Amid the cloud of controversy he helped uncover, David Buckley is set to end his tenure at the US spy agency. Last summer, CIA employees hacked into computers being used by the Senate to investigate agency abuses.
CIA Inspector General David Buckley, the agency's internal watchdog, will resign at the end of the month, officials confirmed Monday, though they denied it had anything to do with the controversy surrounding the discovery that agency employees were hacking into computers used by Senate aides.
Buckley's office, which is tasked with investigating possible CIA malfeasance, found itself in the middle of a tense confrontation last year between the spy agency and the Senate Intelligence Committee, which was working on the now-infamous torture report.
The inspector general found that CIA employees had gained access to computers used by Intelligence Committee staff members, confirming Democrats' suspicions that the agency was attempting to prevent them seeing an internal agency review into torture and abuse during the Bush administration.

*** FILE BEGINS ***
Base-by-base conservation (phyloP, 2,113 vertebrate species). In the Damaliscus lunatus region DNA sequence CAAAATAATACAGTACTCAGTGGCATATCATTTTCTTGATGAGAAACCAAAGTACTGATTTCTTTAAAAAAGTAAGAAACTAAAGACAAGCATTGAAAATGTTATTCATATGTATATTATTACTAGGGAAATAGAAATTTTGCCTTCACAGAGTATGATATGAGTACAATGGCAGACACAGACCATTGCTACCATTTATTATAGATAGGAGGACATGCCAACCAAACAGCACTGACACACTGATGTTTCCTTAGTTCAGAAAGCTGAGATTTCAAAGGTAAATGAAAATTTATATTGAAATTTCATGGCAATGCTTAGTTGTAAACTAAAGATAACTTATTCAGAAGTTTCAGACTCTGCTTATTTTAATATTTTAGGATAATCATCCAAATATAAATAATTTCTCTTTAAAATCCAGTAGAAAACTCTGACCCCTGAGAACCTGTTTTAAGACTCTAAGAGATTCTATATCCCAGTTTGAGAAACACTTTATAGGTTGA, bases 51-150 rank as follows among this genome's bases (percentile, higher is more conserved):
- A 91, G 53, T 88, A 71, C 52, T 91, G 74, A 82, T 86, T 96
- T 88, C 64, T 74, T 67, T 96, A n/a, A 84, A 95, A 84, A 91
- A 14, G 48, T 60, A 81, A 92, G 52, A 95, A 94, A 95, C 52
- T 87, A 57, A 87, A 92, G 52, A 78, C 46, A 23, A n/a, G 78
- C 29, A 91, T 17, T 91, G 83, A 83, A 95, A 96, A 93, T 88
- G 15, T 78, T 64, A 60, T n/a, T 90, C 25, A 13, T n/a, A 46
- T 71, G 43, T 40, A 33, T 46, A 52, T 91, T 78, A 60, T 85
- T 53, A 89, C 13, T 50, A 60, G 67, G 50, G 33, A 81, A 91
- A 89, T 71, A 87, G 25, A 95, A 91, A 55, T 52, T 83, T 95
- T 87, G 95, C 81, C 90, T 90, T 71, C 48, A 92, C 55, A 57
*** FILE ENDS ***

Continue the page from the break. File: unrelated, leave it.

CIA Director John Brennan then had to issue an apology over the hacking scandal, although he complained that the Senate committee was given access to documents it should not have been allowed to see.
Despite this, Brennan had kind words for Buckley: "David has made important contributions to the agency and strengthened the Office of Inspector General, improving its ability to uncover and prevent waste, fraud, abuse, and mismanagement."
Civil liberties advocates were unhappy at the move. Christopher Anders of the American Civil Liberties Union (ACLU) cited the importance of the inspector general, saying he was "one of the few people who has tried to impose some accountability on the CIA" at a time when "the White House and many in Congress are failing to do their oversight jobs."
Buckley's resignation comes amid a series of recommendations to prevent future CIA abuses from Senator Dianne Feinstein, outgoing chairwoman of the intelligence committee. One of her proposals is to increase the power of the inspector general position, along with the suggestion that all "national security interrogations" be videotaped.
es/bk (AP, Reuters)